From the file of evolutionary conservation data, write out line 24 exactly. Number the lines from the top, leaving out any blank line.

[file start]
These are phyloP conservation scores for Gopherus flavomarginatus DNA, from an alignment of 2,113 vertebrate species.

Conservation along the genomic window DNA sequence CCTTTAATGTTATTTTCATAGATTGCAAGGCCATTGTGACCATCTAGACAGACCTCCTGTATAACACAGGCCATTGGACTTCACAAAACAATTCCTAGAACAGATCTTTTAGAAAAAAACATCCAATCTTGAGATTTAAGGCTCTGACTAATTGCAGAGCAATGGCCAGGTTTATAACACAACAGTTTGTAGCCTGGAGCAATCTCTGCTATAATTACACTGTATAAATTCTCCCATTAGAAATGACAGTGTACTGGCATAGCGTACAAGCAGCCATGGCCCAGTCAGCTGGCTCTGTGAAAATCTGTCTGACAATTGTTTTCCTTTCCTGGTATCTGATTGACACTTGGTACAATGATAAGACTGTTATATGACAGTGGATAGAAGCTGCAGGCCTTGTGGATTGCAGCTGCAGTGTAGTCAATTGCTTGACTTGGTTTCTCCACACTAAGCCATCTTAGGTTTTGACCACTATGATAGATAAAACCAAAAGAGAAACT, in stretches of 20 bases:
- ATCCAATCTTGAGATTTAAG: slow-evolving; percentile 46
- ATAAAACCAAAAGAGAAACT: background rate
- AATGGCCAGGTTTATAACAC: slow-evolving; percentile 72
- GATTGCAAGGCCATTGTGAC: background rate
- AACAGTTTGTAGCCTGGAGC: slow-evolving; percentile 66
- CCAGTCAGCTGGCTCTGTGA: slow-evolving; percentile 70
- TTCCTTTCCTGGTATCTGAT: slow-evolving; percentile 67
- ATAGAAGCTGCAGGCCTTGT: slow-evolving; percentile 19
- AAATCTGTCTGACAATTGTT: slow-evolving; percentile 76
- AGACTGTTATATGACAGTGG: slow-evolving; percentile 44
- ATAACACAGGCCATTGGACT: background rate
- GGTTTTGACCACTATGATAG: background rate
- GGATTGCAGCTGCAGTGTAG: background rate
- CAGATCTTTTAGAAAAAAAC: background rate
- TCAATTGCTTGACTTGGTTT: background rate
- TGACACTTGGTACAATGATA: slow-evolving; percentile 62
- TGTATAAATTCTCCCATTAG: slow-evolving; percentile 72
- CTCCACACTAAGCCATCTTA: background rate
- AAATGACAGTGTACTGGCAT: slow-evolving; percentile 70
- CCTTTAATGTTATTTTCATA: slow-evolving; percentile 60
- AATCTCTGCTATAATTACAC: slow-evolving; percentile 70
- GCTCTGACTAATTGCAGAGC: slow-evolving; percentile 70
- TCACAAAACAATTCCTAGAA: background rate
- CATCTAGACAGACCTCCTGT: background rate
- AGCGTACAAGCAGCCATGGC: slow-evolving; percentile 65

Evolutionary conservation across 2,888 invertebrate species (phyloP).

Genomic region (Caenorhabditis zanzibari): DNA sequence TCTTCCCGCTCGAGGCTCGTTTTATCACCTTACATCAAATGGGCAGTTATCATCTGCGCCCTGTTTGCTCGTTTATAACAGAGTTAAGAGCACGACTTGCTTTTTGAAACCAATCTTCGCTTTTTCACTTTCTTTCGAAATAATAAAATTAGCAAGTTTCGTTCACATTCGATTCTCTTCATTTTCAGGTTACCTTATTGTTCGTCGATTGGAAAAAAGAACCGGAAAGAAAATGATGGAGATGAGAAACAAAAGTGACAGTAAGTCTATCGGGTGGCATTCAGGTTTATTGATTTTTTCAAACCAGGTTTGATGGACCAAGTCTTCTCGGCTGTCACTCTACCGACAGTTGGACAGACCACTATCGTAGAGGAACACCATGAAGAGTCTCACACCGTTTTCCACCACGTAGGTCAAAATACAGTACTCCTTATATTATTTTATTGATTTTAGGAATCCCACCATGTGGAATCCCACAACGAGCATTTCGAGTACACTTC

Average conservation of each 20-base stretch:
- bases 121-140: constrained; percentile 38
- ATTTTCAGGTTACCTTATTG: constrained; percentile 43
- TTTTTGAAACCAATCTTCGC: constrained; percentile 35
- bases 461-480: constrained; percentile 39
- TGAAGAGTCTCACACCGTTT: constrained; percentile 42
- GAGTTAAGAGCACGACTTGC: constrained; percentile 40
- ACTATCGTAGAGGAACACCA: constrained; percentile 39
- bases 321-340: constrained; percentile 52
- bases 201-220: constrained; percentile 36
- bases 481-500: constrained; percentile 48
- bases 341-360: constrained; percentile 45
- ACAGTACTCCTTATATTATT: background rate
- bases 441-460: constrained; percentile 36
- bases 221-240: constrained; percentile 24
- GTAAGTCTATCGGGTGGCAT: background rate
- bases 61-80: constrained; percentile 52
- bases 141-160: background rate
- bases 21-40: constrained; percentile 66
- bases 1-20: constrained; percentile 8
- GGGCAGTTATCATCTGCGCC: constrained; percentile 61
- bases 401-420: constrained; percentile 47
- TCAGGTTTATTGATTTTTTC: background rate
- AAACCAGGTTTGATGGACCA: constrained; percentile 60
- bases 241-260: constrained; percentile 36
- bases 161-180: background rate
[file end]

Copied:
- GCTCTGACTAATTGCAGAGC: slow-evolving; percentile 70